Who doesn’t like being the office hero? You swoop in with a game-changing idea that lands the big client, helps cut cost, or boosts morale and productivity.
Market research revealed exactly that about potential managedIP customers in Minnesota and Michigan—they love being the office hero.
That intelligence¬¬ became the catalyst for TDS’ “Office Hero” direct mail campaign in the Twin Cities and Grand Rapids, says Stephanie Senner, TDS Telecom manager of Commercial Marketing. It’s expensive to advertise using traditional media in those markets, so the Creative Services, Digital Operations, and Commercial Marketing teams created a direct mail campaign.
“These days there is so much direct mail advertising. We needed something that would stick out,” says Stephanie.
Instead of doing a regular mailer, the team decided to do something different––send out super hero masks!
Stephanie says, “A cross-functional team created a campaign tactic including a mask, an insert with information about the campaign, and a landing page on the web.”
With the creative work complete, the team was left with the very difficult task of finding a team to physically assemble all of the direct mail pieces. About 4,000 masks needed to be stuffed into plastic bags, labeled, and mailed in about 30 days. In other words the team was in need of an office hero or two.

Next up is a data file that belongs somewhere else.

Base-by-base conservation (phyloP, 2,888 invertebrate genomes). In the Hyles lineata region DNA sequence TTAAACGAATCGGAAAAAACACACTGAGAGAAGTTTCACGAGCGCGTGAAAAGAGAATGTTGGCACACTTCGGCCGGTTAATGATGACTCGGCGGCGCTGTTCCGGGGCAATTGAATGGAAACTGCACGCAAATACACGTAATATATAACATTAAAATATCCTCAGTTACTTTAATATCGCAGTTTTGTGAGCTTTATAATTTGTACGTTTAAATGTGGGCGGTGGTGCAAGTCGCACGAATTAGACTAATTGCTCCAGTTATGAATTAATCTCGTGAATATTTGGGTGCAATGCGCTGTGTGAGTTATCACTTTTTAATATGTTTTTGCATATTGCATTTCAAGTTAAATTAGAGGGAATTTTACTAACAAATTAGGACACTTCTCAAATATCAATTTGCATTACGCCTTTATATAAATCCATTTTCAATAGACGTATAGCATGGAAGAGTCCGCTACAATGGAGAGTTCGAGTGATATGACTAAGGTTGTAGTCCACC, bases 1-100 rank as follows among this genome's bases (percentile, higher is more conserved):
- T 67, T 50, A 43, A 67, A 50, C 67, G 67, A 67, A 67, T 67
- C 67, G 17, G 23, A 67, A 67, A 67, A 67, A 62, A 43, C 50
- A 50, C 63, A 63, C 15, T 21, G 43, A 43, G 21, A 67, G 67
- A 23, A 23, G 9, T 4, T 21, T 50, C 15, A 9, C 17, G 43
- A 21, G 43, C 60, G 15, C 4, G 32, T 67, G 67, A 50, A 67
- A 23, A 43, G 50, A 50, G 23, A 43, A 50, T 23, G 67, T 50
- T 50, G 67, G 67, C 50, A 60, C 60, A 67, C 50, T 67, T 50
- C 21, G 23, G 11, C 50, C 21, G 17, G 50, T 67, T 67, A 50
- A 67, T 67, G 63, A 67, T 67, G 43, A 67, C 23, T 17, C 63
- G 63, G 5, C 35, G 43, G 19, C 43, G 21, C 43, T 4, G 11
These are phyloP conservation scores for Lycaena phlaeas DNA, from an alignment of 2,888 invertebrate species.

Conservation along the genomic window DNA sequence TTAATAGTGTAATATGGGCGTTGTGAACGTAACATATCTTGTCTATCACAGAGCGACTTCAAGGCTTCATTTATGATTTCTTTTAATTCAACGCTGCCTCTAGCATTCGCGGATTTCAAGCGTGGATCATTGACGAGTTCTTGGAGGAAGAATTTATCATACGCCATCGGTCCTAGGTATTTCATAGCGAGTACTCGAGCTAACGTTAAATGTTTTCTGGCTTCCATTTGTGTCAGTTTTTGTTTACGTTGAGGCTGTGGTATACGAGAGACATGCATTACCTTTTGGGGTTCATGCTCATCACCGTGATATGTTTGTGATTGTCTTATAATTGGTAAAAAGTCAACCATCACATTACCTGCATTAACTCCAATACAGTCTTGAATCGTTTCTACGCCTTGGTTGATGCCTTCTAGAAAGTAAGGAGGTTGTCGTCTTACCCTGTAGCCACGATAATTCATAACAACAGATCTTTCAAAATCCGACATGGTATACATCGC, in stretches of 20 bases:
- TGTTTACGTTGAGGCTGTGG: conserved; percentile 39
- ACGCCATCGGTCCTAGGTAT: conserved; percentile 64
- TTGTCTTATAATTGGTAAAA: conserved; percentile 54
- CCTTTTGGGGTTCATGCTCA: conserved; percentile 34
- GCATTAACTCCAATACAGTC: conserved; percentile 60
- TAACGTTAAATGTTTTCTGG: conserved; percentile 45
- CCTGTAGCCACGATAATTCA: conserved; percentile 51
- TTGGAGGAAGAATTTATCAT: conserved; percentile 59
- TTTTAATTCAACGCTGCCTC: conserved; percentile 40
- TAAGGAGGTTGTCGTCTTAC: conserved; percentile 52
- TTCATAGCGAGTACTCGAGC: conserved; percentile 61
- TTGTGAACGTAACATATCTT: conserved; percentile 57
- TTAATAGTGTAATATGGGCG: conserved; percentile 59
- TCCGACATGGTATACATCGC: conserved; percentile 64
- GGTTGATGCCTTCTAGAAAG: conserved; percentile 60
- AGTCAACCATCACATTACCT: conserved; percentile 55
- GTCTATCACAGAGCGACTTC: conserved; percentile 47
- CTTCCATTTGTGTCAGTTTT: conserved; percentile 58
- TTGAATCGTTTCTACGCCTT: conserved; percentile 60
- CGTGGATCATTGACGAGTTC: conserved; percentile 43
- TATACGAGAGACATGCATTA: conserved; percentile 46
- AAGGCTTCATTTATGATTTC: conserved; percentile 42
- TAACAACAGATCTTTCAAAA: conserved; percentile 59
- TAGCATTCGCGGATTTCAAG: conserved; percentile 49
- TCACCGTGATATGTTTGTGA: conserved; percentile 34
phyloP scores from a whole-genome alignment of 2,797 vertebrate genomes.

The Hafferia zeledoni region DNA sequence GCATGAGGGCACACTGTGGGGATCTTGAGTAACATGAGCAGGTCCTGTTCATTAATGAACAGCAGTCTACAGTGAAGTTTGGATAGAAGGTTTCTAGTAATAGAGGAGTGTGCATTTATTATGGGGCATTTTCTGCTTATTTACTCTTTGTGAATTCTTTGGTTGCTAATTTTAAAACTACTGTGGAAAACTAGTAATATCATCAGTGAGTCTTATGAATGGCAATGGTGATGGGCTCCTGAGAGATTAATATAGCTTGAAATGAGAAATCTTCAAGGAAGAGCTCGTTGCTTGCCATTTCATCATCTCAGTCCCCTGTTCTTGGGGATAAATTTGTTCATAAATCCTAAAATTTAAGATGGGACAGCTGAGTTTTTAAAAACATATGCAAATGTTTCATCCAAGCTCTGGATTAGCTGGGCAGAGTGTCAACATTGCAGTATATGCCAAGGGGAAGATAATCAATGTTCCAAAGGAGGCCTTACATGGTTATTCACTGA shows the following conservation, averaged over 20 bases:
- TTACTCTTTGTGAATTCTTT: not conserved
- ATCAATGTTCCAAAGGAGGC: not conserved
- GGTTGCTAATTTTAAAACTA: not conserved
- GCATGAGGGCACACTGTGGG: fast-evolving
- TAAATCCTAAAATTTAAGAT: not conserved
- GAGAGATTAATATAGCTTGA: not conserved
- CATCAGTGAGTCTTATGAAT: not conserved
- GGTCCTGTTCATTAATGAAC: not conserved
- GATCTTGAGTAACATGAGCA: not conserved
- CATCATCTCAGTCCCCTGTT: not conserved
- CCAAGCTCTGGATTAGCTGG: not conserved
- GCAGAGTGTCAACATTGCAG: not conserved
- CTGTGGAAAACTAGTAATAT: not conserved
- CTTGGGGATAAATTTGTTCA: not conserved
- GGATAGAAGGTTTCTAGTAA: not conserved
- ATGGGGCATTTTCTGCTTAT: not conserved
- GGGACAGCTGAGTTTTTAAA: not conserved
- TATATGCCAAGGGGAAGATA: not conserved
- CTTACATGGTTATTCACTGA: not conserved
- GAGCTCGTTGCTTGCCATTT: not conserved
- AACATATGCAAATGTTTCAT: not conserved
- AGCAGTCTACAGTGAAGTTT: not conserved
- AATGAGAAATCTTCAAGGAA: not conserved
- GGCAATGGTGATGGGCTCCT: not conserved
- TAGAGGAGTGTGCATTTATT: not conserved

As luck would have it, Stephanie attended a luncheon for an organization called Abilitree. The central Oregon non-profit provides employment, resource referrals, social security advocacy, and support groups to adults with disabilities. One of the services offered to the business community by Abilitree is mail fulfilment.
Stephanie says, “While I was at the luncheon, I asked if Abilitree could help us meet the deadline for our direct mail campaign. Without hesitation I was told yes. The next day we signed a contract and in early October the first round of mailers went out.”
April O’meara, who serves as Abilitree’s Director of Marketing and Development says, “Our team loved themasks! Everyone really liked the bright colors. Maybe a few of them got tried on¬…for quality assurance of course.”
Stephanie says the partnership was a win-win. TDS got the work it needed done, in a timely fashion, and for a reasonable price. It also gave the company the chance to act on one of its core values.
She says, “It really was an opportunity to express one of TDS’ core values––champion of economic development. We found an opportunity to employ a segment of the population that really wanted the opportunity and experience. They were incredibly grateful and were happy to be able to provide them with a positive experience.”
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